Increasing EV Adoption Is Already Cleaning Up San Francisco’s Air Quality

With hurdles like EV affordability and charging access, EV adoption still has a long way to go in the U.S. Skeptics are continuously concerned with whether or not EVs actually do anything for the environment. Now we have some localized evidence of at least one benefit; cleaner air.

FastCompany reports that a study published in the Environmental Science & Technology journal by the University of California – Berkeley found that between 2018 and 2022, CO2 emissions in California’s bay area dropped 1.8 percent annually. A CO2 sensor network set up in the region over a decade ago recorded the findings, according to FC:

The Bay Area has the highest EV adoption rate in the country: last year, electric cars, pickup trucks, and SUVs made up nearly 40% of new auto registrations in San Jose and 34% in San Francisco.

That insight came via a network of sensors around the San Francisco Bay Area, which monitor both CO2 and air pollution—made up of particulate matter, nitrogen oxides, ozone, and carbon monoxide. Ronald Cohen, a chemistry professor at UC Berkeley, began setting up the sensors, which make up the Berkeley Environmental Air Quality & CO2 Network (BEACO2N), in 2012.

By looking at both air pollution and CO2, the sensors can help identify emission sources. “Different sources of combustion have different ratios of air pollutants to CO2,” he says. Heavy duty trucks, for example, emit lots of nitrogen oxides while cars emit almost none; conversely, cars emit lots of CO2, while heavy duty trucks don’t.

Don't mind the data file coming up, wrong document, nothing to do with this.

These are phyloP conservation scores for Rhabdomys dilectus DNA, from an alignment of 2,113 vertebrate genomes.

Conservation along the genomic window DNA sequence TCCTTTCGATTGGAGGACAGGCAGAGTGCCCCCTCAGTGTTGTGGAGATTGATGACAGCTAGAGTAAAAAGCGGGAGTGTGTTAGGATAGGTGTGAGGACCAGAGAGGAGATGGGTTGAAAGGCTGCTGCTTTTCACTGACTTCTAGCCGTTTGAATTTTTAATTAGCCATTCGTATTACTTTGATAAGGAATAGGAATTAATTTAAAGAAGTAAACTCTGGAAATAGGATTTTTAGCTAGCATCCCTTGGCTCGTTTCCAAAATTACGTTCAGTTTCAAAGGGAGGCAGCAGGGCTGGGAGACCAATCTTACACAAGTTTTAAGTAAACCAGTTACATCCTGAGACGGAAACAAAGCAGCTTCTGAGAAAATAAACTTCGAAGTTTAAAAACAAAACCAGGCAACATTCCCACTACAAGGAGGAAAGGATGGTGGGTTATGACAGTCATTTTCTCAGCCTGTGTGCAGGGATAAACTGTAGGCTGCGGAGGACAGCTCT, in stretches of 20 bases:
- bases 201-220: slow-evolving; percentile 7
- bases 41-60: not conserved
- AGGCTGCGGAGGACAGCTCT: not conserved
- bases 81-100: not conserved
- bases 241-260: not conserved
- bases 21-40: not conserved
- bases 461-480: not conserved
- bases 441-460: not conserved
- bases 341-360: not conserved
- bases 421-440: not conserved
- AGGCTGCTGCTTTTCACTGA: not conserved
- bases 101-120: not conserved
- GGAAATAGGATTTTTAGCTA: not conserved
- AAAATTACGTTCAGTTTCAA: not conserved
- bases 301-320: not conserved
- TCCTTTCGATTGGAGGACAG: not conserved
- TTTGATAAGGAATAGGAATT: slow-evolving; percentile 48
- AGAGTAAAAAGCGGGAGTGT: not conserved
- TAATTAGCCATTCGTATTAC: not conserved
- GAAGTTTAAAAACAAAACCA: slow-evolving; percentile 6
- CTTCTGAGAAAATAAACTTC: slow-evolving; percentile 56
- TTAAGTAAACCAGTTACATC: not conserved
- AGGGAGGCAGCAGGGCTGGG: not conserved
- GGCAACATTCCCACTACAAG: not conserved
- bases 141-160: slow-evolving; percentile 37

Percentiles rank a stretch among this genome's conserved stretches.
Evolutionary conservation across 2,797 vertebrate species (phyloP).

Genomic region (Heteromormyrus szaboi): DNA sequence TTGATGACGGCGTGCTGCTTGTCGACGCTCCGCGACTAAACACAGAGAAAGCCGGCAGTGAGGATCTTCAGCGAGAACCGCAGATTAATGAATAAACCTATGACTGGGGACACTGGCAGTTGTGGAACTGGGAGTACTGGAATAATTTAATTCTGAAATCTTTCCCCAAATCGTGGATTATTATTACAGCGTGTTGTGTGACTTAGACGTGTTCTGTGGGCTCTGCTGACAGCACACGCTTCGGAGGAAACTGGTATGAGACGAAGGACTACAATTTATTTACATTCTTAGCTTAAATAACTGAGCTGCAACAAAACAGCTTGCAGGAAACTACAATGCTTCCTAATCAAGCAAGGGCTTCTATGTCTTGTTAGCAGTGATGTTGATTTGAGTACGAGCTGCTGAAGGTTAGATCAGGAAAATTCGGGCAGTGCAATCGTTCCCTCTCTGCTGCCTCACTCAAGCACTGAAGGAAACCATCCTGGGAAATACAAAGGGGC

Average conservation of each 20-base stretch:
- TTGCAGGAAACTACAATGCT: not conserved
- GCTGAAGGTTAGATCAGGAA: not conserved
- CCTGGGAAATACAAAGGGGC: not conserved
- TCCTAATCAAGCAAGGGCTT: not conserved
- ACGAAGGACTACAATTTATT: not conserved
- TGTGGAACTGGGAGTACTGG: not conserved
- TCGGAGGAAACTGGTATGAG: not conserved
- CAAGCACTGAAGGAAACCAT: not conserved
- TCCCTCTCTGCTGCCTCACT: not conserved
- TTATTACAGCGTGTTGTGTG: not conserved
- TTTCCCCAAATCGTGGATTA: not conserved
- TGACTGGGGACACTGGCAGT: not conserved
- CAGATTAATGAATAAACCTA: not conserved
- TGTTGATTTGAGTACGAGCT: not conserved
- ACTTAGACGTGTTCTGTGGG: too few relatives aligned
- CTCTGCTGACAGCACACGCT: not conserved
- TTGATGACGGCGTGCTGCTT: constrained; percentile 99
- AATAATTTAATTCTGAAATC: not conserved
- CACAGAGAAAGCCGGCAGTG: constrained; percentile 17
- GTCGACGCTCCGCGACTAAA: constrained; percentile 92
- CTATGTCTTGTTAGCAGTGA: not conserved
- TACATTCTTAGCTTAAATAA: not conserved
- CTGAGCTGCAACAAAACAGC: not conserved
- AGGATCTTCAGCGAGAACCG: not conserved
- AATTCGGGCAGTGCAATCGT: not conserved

While the air might be better in the Bay area thanks to EVs, there are still concerns about how healthy electric vehicles really are for the planet. Heavier, quicker EVs grind down their petroleum-based tires much faster, resulting in an increase in micro plastics entering the environment (and our blood streams.) The environmental cost sourcing lithium for batteries is also high, especially in poorer nations with less regulations. Indonesia, for example, is decimating rainforests and destroying the homes of uncontacted tribes in the rush to get lithium to power-hungry car manufacturers.

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